- The weather in the United States is greatly varied from region to region, with some areas of intensely dry deserts juxtaposed with dense forests and coastlines prone to heavy rain.
- Here we’ll explore the 10 states who receive more rainfall annually than all the rest.
- Because of their plentitude of precipitation, these states provide a home to a prosperous array of flora and fauna within their borders.
The United States of America covers 3,531,905 square miles, accounting for 6.1 percent of the planet’s surface. Because of the country’s enormous diameter, precipitation quantity and consistency vary widely. Although some states receive far more rain than others, others are dry, obtaining only a few inches of rain every month. Throughout the year, much of the central and upper eastern United States receive uniformly distributed rainfall. Storm patterns in the Pacific Ocean bring rain to much of the western United States in the spring, winter, and fall. But of all these states that are blessed with enough rainwater every year, which of them is the wettest?
The amount of precipitation received in various types such as rain, snow, fog, and drizzle determines the wettest areas on the planet. Precipitation frequency is influenced by wind patterns, temperatures, land topography, latitudes, proximity to water bodies, and other factors. Below, we will discover the 10 wettest states in the US, how much rainfall they receive every year, and other fascinating facts.
The 10 Wettest States In The United States
10. South Carolina – 49.8 Inches Of Rain Per Year
South Carolina receives an average of 49.8 inches of rain per year, which is quite more than the national average of 38 inches. On average, the state receives precipitation 103 days a year. Annual precipitation in South Carolina varies between 40 and 80 inches over the state, with some regions of the Appalachian temperate rainforest receiving up to 100 inches. Extratropical cyclones contribute to precipitation throughout the winter, fall, and spring months. In contrast, tropical cyclones play an essential role in precipitation during the summer and fall months due to hot and humid circumstances. While practically the entire state receives plenty of rain throughout the year, the coast has a slightly wetter summer. Furthermore, thunderstorms occur on an annual average of 64 days in South Carolina, most of them occurring during the summer.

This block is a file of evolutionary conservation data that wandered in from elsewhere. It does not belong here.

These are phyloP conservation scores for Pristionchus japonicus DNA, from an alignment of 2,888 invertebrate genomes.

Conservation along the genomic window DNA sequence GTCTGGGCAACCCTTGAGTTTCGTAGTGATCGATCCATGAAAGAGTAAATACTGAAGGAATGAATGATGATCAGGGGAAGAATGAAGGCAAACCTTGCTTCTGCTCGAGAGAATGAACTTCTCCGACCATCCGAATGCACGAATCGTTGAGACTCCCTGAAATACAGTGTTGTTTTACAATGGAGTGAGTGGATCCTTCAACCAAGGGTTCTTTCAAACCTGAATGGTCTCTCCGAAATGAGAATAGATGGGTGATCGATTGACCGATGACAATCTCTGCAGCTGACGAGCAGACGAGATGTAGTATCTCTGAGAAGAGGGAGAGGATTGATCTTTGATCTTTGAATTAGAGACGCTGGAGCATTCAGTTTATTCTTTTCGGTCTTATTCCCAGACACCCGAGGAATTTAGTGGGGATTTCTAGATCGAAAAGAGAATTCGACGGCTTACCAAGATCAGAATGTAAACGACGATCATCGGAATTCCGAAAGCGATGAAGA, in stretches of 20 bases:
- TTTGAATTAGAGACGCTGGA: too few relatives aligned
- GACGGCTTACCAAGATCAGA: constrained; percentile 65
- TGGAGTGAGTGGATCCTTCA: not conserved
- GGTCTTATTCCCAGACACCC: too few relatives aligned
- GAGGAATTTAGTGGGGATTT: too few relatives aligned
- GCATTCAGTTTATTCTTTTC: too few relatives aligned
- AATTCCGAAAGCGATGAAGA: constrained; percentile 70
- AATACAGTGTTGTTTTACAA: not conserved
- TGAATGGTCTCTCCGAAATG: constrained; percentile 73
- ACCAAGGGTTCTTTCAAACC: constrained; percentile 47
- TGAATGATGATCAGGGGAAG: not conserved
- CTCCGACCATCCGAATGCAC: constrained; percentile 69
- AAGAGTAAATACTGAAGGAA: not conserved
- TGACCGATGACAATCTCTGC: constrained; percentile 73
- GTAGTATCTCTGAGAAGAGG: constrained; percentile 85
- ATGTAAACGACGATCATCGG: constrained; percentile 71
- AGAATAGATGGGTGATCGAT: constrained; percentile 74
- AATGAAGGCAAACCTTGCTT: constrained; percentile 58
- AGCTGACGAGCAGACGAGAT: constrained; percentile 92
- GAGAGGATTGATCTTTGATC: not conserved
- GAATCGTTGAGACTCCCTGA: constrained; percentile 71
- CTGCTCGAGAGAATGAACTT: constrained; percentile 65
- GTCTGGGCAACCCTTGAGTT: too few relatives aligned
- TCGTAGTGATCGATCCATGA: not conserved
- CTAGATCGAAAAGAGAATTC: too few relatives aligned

9. North Carolina – 50.3 Inches Of Rain Per Year
The climate of North Carolina varies from moderate continental temperatures in the mountains, with cooler summers and more rainfall, to subtropical temperatures in the state’s southeastern portion. North Carolina receives 50.3 inches of rain per year on average, reaching 50 inches in hilly areas. Except for the highest elevations of the Appalachians, the majority of the state has a humid subtropical climate.
Storms in July are to blame for a lot of the state’s precipitation, and tropical cyclones are responsible for up to 15% of the rainfall in the Carolinas during the summer months. Hurricanes strike the state’s coasts occasionally, while tornadoes have been reported inland.
8. Arkansas – 50.6 Inches Of Rain Per Year
Arkansas has a subtropical climate with hot, humid summers and warm to chilly winters. The state receives 50.6 inches of annual rainfall on average, with the southeast region and the Ozark and the Ouachita Mountains receiving more. The wettest season in the south is winter, whereas the wettest season in the north is spring. Snowfall is uncommon in the state’s northern half, but ice storms occasionally occur in the state’s southern half. On average, Arkansas receives precipitation 95 days per year. Arkansas has a humid subtropical climate that crosses into humid continental territory in the northern highlands. Because the state is close enough to the Gulf of Mexico, the warm, vast body of water serves as the state’s primary meteorological influence.
7. Georgia – 50.7 Inches Of Rain Per Year
Georgia has a humid subtropical climate with short, warm winters and long, scorching summers. It is also the biggest state east of the Mississippi River. Precipitation in Georgia ranges from 80 inches in the mountainous northeast to 45 inches in the eastern and central parts of the state, with an average of 50.7 inches per year. The climate varies significantly in north Georgia due to the topography. The majority of the state’s northern half comprises undulating hills, with elevations varying from roughly 400 feet in the Midstate to around 800 and 1,100 feet throughout. Georgia is also no stranger to violent storms and hurricane aftershocks. A tropical storm hit central Georgia in 1994, dumping a whopping 20 inches of rain in just 24 hours.
6. Tennessee – 54.2 Inches Of Rain Per Year
According to a recent assessment of monthly and annual rainfall in each state, Tennessee is the sixth wettest in the United States. Tennessee ranks high on the list, with an average yearly rainfall of 54.2 inches and an average monthly rainfall of 4.1 inches. Tennessee spans from the Appalachian Mountains to the Mississippi River in the southeast United States. The state’s climate is characterized by substantial temperature changes, resulting in hot, humid summers and chilly winters. The state’s wettest year was 1957 when it received 66.32 inches of rain. On the other hand, the periodic downpours shower Tennessee’s vistas in a rainbow of colors.